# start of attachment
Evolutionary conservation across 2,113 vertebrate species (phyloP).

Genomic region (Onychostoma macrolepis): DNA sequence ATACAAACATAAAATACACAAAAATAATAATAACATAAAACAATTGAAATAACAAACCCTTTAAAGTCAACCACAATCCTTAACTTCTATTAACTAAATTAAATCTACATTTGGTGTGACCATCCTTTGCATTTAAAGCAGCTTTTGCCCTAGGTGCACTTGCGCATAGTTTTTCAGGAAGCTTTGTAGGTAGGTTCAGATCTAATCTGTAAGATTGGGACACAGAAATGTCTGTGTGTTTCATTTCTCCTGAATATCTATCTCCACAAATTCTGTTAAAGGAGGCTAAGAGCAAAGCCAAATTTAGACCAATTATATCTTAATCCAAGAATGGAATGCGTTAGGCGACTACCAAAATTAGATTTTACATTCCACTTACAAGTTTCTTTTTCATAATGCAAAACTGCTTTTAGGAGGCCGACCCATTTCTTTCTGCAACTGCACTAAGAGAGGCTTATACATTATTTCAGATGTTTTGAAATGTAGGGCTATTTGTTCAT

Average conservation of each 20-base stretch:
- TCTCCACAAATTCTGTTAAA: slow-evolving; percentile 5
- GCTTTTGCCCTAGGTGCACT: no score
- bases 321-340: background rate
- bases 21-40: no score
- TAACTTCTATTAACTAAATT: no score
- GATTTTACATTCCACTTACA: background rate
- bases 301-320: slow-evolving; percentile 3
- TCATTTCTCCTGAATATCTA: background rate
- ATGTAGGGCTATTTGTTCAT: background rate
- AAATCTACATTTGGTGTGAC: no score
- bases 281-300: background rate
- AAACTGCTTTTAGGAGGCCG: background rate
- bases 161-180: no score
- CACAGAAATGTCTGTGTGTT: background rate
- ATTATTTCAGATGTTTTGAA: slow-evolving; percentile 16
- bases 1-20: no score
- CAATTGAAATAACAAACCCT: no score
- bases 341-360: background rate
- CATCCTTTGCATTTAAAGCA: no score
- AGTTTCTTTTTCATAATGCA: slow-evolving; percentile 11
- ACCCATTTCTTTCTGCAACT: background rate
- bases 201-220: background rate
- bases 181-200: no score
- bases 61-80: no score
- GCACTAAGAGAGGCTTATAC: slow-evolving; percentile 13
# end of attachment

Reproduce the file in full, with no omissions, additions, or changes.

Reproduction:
Evolutionary conservation across 2,113 vertebrate species (phyloP).

Genomic region (Onychostoma macrolepis): DNA sequence ATACAAACATAAAATACACAAAAATAATAATAACATAAAACAATTGAAATAACAAACCCTTTAAAGTCAACCACAATCCTTAACTTCTATTAACTAAATTAAATCTACATTTGGTGTGACCATCCTTTGCATTTAAAGCAGCTTTTGCCCTAGGTGCACTTGCGCATAGTTTTTCAGGAAGCTTTGTAGGTAGGTTCAGATCTAATCTGTAAGATTGGGACACAGAAATGTCTGTGTGTTTCATTTCTCCTGAATATCTATCTCCACAAATTCTGTTAAAGGAGGCTAAGAGCAAAGCCAAATTTAGACCAATTATATCTTAATCCAAGAATGGAATGCGTTAGGCGACTACCAAAATTAGATTTTACATTCCACTTACAAGTTTCTTTTTCATAATGCAAAACTGCTTTTAGGAGGCCGACCCATTTCTTTCTGCAACTGCACTAAGAGAGGCTTATACATTATTTCAGATGTTTTGAAATGTAGGGCTATTTGTTCAT

Average conservation of each 20-base stretch:
- TCTCCACAAATTCTGTTAAA: slow-evolving; percentile 5
- GCTTTTGCCCTAGGTGCACT: no score
- bases 321-340: background rate
- bases 21-40: no score
- TAACTTCTATTAACTAAATT: no score
- GATTTTACATTCCACTTACA: background rate
- bases 301-320: slow-evolving; percentile 3
- TCATTTCTCCTGAATATCTA: background rate
- ATGTAGGGCTATTTGTTCAT: background rate
- AAATCTACATTTGGTGTGAC: no score
- bases 281-300: background rate
- AAACTGCTTTTAGGAGGCCG: background rate
- bases 161-180: no score
- CACAGAAATGTCTGTGTGTT: background rate
- ATTATTTCAGATGTTTTGAA: slow-evolving; percentile 16
- bases 1-20: no score
- CAATTGAAATAACAAACCCT: no score
- bases 341-360: background rate
- CATCCTTTGCATTTAAAGCA: no score
- AGTTTCTTTTTCATAATGCA: slow-evolving; percentile 11
- ACCCATTTCTTTCTGCAACT: background rate
- bases 201-220: background rate
- bases 181-200: no score
- bases 61-80: no score
- GCACTAAGAGAGGCTTATAC: slow-evolving; percentile 13